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Eastchester Adopts Budget With Tax Hike, Layoffs

EASTCHESTER, N.Y. -- The Eastchester Town Board unanimously adopted a $34.1 million budget that will raise taxes by less than 2 percent and lay off 18 full-time town employees.

Supervisor Anthony Colavita said he and the four board members had a difficult time coming to terms with the 2012 spending plan.

"It is with a grave and heavy heart that we have to do this," Colavita said, referring to the layoffs. "But this is our job and this is what we have to do."

Colavita said the budget will raise taxes less than the 2 percent tax cap imposed on municipalities earlier this year by the New York State.

"We are under the 2 percent by about $50,000," Colavita said. "This board did not feel comfortable overriding the law. We did the best we could to stay within the law. We all felt very strongly about that.

The budget will mean a tax increase of $6.05 for the average homeowner residing in the Village of Tuckahoe who owns a home assessed at the village average of $8,000.

In Bronxville, residents who have a home assessed at the average assessment of $22,000, will see a tax hike of $16.64 per year.

A Tuckahoe resident whose home is assessed at the village average of $8,000 will see a tax increase of $1.89 for the year.

The highest tax levy will go to residents of the unincorporated portion of the town, where the average home is assessed at $10,000. Those residents will see a tax hike of $106 for the year.

One of the few additions to the budget is a line for $11,000 to pay salary increases for two members of the Eastchester Police Department who will be promoted to the rank of detective sergeant.

Colavita said the officers, one of whom is in charge of the property room, have been doing jobs that are above their job descriptions without appropriate titles and compensation.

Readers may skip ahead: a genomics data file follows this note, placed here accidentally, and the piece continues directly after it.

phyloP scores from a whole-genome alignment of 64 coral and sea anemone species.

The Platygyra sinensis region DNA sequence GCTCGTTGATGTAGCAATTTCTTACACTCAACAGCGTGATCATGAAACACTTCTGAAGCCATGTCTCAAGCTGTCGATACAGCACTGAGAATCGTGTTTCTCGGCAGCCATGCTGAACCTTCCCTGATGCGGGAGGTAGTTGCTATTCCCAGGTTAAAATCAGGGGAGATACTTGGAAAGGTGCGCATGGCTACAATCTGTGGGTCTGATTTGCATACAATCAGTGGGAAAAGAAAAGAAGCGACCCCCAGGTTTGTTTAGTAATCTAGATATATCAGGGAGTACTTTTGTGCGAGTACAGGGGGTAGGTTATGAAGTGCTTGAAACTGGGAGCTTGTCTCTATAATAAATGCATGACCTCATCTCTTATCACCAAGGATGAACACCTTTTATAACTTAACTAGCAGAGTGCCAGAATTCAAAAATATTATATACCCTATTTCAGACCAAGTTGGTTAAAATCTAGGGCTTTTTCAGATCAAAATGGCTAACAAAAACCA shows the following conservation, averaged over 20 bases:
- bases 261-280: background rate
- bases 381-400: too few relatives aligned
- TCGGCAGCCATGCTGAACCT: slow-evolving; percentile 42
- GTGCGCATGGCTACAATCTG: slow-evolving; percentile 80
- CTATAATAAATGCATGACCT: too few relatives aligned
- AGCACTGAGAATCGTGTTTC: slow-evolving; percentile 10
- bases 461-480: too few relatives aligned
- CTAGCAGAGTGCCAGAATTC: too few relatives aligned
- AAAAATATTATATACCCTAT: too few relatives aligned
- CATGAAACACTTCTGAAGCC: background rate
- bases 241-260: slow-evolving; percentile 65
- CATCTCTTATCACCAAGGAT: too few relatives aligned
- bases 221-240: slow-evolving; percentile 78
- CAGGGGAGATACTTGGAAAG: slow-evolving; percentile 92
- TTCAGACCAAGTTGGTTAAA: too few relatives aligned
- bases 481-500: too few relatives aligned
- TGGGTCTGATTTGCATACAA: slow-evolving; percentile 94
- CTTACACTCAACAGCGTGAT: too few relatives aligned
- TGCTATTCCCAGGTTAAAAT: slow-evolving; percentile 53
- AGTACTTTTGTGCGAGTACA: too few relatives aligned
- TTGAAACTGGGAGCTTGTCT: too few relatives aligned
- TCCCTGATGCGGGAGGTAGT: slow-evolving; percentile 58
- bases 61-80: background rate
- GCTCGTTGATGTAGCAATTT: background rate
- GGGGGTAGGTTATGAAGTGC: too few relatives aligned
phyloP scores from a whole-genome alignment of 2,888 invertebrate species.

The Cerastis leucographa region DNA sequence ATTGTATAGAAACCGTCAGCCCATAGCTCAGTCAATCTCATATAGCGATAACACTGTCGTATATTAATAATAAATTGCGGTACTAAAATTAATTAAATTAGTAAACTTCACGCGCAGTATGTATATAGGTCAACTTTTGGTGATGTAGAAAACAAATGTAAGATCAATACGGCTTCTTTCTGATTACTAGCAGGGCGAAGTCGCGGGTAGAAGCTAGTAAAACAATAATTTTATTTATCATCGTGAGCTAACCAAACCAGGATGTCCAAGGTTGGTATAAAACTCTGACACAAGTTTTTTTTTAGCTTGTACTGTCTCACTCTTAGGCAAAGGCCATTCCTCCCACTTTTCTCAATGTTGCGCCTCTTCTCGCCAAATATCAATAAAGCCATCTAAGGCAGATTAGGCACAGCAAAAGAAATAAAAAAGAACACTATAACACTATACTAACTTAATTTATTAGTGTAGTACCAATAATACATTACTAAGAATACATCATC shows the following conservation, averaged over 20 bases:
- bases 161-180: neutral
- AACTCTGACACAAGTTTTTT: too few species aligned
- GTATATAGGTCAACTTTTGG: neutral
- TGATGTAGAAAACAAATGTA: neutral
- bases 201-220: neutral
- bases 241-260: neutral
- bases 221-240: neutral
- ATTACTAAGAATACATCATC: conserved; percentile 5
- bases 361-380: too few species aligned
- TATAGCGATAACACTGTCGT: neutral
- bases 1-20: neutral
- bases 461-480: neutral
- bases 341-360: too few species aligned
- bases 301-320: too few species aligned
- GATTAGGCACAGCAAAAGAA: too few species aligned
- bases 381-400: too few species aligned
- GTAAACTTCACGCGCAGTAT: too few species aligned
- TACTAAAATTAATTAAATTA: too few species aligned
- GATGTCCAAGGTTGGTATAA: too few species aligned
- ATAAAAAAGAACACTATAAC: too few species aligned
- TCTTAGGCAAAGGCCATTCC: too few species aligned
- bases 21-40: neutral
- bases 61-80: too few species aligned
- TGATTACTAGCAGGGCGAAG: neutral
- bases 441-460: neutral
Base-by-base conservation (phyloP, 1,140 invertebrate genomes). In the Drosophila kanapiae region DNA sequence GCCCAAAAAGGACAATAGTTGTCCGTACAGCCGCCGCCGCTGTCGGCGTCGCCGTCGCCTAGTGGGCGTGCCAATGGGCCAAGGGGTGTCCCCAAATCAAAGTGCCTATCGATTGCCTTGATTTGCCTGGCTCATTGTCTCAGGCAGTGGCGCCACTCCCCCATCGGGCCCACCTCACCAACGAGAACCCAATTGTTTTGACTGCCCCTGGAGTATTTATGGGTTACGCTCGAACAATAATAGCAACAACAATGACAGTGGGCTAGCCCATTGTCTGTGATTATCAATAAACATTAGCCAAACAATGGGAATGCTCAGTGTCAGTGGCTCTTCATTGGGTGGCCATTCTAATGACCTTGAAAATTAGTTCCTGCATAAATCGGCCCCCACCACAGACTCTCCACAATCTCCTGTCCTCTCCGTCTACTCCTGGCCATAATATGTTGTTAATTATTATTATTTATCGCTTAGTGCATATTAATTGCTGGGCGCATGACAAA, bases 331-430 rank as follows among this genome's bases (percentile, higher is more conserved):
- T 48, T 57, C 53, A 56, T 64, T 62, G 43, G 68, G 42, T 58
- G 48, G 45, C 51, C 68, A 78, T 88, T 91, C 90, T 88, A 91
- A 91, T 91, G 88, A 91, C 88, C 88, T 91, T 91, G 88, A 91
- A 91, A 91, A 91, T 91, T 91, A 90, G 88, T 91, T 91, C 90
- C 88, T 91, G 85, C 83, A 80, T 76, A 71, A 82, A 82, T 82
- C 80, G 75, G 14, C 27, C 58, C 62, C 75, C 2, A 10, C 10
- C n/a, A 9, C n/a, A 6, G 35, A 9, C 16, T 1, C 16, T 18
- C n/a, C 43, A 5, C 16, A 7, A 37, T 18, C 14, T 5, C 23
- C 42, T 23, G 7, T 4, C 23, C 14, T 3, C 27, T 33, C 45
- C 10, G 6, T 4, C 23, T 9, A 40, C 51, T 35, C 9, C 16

Casualties of the budget begin with 10 staff members who work at Lake Isle, the three acre, town-owned park that features a golf course, tennis courts and swimming pools.

The staffers are laid off every year in January, but come back to work in early spring. This year will be the exception, said Colavita, noting that the board is planning on privatizing the upkeep of the park.

"It is definite that those employees will not be coming back," Colavita said.

When the budget was first proposed, Colavita said privatizing Lake Isle would save the town between $300,000 and $400,000 annually.

In addition to the Lake Isle staff members, two civilian workers at the Eastchester Police Department will lose their jobs. Three laborers, one in the Parks Department and two in the Highway Department, will also lose their jobs but two are retiring and will not be replaced. The remaining layoffs will be among clerical workers from different departments throughout the town, including an office assistant for senior services. A second staffer in that office will have full-time hours reduced to part-time hours.

The town recycling center, located in the north end of town near the sanitation department, will no longer be open to the public, despite the requests of residents who came to the board meeting to object to its closure.

Despite the reduction in staff, Colavita promises residents will still have the same amount of services they have always had.

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